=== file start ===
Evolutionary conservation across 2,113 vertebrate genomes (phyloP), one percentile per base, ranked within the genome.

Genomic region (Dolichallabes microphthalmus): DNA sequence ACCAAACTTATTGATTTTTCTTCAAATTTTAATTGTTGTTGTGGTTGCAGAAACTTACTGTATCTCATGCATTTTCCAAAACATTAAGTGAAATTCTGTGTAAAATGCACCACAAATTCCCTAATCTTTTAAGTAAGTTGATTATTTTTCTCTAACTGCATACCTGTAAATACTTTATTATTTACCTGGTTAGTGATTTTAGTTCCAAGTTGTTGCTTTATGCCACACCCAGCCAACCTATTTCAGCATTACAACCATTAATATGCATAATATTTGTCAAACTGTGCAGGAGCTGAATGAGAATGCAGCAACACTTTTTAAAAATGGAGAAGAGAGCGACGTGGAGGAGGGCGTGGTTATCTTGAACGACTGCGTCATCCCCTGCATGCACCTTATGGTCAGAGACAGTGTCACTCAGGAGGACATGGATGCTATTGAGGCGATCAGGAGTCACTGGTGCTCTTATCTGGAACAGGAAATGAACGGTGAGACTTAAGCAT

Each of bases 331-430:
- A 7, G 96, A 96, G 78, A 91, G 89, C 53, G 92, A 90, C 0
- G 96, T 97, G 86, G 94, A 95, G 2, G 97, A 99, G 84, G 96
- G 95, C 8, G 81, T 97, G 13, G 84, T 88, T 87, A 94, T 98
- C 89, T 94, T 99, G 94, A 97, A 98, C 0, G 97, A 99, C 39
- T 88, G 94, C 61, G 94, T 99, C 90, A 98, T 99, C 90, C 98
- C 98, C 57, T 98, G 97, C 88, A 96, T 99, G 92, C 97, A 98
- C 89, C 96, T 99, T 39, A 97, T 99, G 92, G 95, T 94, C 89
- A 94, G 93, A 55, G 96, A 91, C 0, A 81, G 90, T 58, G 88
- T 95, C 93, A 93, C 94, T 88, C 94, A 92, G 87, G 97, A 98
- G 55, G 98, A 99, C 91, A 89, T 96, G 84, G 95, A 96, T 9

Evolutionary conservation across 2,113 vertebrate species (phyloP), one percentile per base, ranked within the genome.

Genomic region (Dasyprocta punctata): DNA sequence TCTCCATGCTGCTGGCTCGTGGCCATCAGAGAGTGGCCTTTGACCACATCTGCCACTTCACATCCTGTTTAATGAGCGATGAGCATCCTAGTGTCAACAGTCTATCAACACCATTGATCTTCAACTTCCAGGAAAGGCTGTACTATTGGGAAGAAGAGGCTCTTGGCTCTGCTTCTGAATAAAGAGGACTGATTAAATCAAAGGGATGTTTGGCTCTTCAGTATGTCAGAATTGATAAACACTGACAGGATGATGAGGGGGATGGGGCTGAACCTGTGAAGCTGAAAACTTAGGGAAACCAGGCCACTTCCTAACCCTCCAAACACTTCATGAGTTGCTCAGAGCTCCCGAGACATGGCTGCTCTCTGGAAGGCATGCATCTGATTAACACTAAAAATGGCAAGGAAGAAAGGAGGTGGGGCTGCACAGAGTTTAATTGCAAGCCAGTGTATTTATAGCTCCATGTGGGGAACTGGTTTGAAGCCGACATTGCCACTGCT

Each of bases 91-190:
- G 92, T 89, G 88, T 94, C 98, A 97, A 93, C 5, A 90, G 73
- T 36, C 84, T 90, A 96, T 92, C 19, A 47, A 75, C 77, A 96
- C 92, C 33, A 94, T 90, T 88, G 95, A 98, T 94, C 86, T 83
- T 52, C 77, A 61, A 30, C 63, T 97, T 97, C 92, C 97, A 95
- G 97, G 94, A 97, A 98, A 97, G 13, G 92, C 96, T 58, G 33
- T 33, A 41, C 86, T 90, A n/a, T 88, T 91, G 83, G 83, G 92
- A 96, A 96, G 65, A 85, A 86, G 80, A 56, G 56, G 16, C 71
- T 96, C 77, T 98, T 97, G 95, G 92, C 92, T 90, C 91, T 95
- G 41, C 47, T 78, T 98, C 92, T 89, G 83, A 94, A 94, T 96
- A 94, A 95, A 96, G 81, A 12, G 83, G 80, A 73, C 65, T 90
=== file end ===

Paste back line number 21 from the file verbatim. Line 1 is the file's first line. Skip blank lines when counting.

- G 97, G 94, A 97, A 98, A 97, G 13, G 92, C 96, T 58, G 33